Pandemic has changed jobs, work forever, says Tata Sons chief

Pandemic has changed jobs, work forever, says Tata Sons chief

The COVID pandemic has led to a situation where workplaces will benefit from allowing staff greater leeway with the help of technology, though the office remains a critical hub and staff will gradually return, Tata Sons Pvt chairman Natarajan Chandrasekaran has said.

Speaking during the Qatar Economic Forum on Tuesday (June 22), Chandrasekaran said the pandemic has changed the nature of work, accelerating the adoption of digital technologies by at least a decade and ushering in a hybrid model where work extends beyond offices and engages more women, Bloomberg reported.

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“The world won’t return to its pre-COVID norm”, said Chandrasekaran, head of India’s biggest private-sector employer. The Indian executive was joined by fellow employers such as IWG Plc Chief Executive Officer Mark Dixon.

When COVID hit India early last year, the 150-year-old steel-to-airlines conglomerate rushed to adapt to lockdown restrictions. At Tata Consultancy Services Ltd. — its largest company by employee numbers and profitability — nearly half a million workers began working from home within weeks, continuing to deliver software projects and support to Wall Street banks, retailers and airlines.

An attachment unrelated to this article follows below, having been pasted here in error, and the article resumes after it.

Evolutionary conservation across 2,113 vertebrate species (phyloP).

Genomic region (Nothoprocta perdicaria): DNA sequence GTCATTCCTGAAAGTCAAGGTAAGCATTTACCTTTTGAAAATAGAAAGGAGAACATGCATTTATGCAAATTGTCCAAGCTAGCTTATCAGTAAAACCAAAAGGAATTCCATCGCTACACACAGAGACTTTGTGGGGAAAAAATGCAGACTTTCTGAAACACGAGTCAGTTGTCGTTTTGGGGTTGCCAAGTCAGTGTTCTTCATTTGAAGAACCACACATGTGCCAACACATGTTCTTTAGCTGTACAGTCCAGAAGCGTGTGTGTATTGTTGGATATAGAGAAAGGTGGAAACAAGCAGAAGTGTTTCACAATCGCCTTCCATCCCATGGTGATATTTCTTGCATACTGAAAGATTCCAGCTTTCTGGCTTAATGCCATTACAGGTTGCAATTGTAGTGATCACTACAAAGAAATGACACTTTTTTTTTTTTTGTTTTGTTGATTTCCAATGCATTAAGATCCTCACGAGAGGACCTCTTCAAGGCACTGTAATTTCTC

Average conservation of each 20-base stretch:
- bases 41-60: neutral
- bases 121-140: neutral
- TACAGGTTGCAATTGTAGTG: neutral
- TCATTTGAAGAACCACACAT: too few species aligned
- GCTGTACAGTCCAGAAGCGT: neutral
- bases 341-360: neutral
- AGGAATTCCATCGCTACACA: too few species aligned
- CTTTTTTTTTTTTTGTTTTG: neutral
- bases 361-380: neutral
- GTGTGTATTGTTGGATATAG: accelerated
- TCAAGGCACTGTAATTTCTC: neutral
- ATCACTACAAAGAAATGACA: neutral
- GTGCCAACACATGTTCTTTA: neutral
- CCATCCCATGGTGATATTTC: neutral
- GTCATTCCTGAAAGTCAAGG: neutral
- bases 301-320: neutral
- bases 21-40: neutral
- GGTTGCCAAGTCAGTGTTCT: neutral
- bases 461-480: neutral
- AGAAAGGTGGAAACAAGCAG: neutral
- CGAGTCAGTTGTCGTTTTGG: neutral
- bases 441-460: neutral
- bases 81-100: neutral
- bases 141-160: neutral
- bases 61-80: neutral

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Tata Consultancy declared early on that it expects only a fourth of its workforce to be in the office on any given day by 2025. Yet many of its employees asked for a return to the office. Companies will have to adopt a model somewhere in-between, Chandrasekaran said during a session about the future of work.

“If the hybrid model has to work, let’s not think of it as only office and home,” he said. “There’s going to be a concept of a third place. I call it a ‘third place,’ you may want to call it a satellite office.”

In India’s case, it could also see improved workplace diversity, another positive outcome of a hybrid model, Chandrasekaran said.

“Only 23 per cent of women who could be potentially working are in the workforce because issues like commuting, the lack of social infrastructure like child care,” he said. “We should not miss this opportunity, it is not just good for GDP and growth, but also it is the right thing to do.”

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